Sunday, November 25, 2007

seattle marathon 2007 results

On this sleepless night, David Bruce Hardt started seeing things. They were real, not imaginary, and he felt ignorant he hadn't noticed them before.

He walked through the barracks in Iraq last July and made some stirring observations. Spc. Hardt, a Fort Lewis soldier, saw a board with all the names of his lost comrades, resting just above the door he exits through to go run each day. Hardt trudged down the hallway with his head down. He then looked up and saw a picture of a sergeant in a wheelchair, a white bandage covering his amputated leg. And he read a letter from a captain's wife, updating her husband's recovery from a devastating spinal injury.

Hardt grew angry, and once he relaxed, he made a declaration.

"On Nov. 25, 2007, I am running the Seattle Marathon," he said.

He discovered a profound reason to run, at last. During two tours in Iraq, Hardt always would run ― in 125-degree heat, despite the noise of mortars and machine guns, even while more soldiers died ― and his motivation was just to finish. He hadn't run a marathon in three years, stopping because he'd lost the passion to compete.

Hello, passion.

On Sunday, Hardt, 31, will run 26.2 miles, wearing a shirt with the names of 48 soldiers his Army unit lost.

He will carry a picture of his uncle Ross, who, eerily, was deployed from Fort Lewis before dying in the Vietnam War. Hardt has been struggling with right-knee tendinitis and leg pain, but he will finish. He must.

"It doesn't matter how much pain I'm going to be in," Hardt said. "I could be bleeding, and my eyes could be popping out. Run, crawl, dive or duck ― I'm finishing.

"I hope I can put a face on these people we've lost. If you ask anybody who's the first person we lost in Iraq, few would know the answer. That's sad. They're just ink on a piece of paper, and you turn the page, and the ink is on your thumb. And that's all you remember."

Hardt is 6 feet 2 inches and 179 pounds of pure compassion. The San Bernardino, Calif., native exposes his heart like few men.

He says "I love you" more than a pop singer during a standing ovation. He loves to write; his nickname since basic training has been "Writer." Throughout nearly four years of active duty, he's written a popular blog, "David Hardt in Iraq" (, contributed to The Fort Lewis Ranger newspaper and started a book he plans to publish in 2011, when his active-duty service ends.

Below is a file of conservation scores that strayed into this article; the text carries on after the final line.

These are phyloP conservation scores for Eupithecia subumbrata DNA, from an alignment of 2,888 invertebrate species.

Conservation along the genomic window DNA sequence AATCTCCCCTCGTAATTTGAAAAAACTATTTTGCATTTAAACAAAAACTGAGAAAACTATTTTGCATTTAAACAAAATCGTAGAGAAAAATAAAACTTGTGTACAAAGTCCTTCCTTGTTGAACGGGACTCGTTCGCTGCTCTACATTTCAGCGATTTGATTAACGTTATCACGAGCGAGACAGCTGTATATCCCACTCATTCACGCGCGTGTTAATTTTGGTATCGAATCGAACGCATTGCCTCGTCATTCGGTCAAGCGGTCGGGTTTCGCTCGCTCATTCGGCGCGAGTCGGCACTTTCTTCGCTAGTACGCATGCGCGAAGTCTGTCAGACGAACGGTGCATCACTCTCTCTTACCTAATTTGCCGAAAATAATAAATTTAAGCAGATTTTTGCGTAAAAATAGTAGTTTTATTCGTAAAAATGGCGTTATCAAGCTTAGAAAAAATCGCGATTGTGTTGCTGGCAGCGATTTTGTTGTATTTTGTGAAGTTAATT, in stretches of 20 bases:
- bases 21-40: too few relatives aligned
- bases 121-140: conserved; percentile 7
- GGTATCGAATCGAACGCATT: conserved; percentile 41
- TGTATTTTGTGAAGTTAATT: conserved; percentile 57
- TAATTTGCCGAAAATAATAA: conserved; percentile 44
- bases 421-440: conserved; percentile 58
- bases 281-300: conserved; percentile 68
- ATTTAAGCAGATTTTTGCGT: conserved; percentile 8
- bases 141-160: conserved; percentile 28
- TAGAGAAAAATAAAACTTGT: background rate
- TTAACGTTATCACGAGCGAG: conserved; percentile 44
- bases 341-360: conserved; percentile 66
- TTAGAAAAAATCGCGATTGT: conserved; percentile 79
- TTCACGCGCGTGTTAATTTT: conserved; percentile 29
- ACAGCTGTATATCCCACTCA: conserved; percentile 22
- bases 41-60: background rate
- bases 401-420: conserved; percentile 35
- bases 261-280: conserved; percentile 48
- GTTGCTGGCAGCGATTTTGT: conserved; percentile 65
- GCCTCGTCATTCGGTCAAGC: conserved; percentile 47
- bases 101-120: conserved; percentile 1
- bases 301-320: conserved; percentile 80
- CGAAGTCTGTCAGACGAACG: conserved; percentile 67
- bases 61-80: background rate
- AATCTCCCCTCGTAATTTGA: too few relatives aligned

He already has a title: "My Rifle and My Last Four."

But he wants to be more than his rifle and the last four digits of his Social Security number. He wants all soldiers to be seen more completely.

First, Hardt had to become more than just a soldier. He has evolved along with the war. During his first tour, he sought only to fight for his country, and he did so with venom. He stashed his heart and battled.

He remembers April 14, 2004, too well. The night before was the last time he could sleep without medication.

On this day, some troops were attacked while they were on patrol. A grenade hit them, and Hardt wound up in the middle of the street, on his back. He crawled to his gun, crawled behind a dirt pile and fired back until he was safe. He was wounded but alive and later received a Purple Heart.

"Got me a Purple Heart ― hurray," Hardt deadpanned.

More than the honorable recognition, he craved perspective. His second deployment, which began in 2006, provided it. When Hardt returned home on Sept. 17 this year, he was different. The war was different. Not only did he become human by learning about loss, he also came to appreciate Iraqi citizens.

He rediscovered his heart, found it on Baghdad's notorious Haifa Street. In an alley, he ran into a girl who couldn't have been more than 12. She looked at him and said, "I thank you." Then she kissed him on the cheek.

His thinking shifted from conquer to cradle.

"It changed everything," Hardt said. "I had lost my passion for children. For love. I became indifferent. After I saw the girl, I started seeing people again, flesh and blood. People who needed us."

He's not just serving the Army's 3rd Brigade, 2nd Infantry Division, 5th Battalion, 20th Infantry C Company, 2nd Platoon Reapers at Fort Lewis.

He's serving people, period.

And he's running Sunday to show his compassion.

"There are days I feel like I can't do what I want to do," Hardt said. "I'll hit a depression. There are days when I'm just like, 'I don't want to let anybody down.' I get nervous. I start thinking, 'What if? What if? What if?' "

He then relaxes and focuses on this journey. This is the culmination of those 40- and 80-mile weeks of running in Iraq, when his life was always in jeopardy. Running was his release, regardless of the danger, taking him back to when he was 18 and competing in marathons and half-marathons all the time. He estimates he ran about 50 of those before he became "lazy, fat and unmotivated."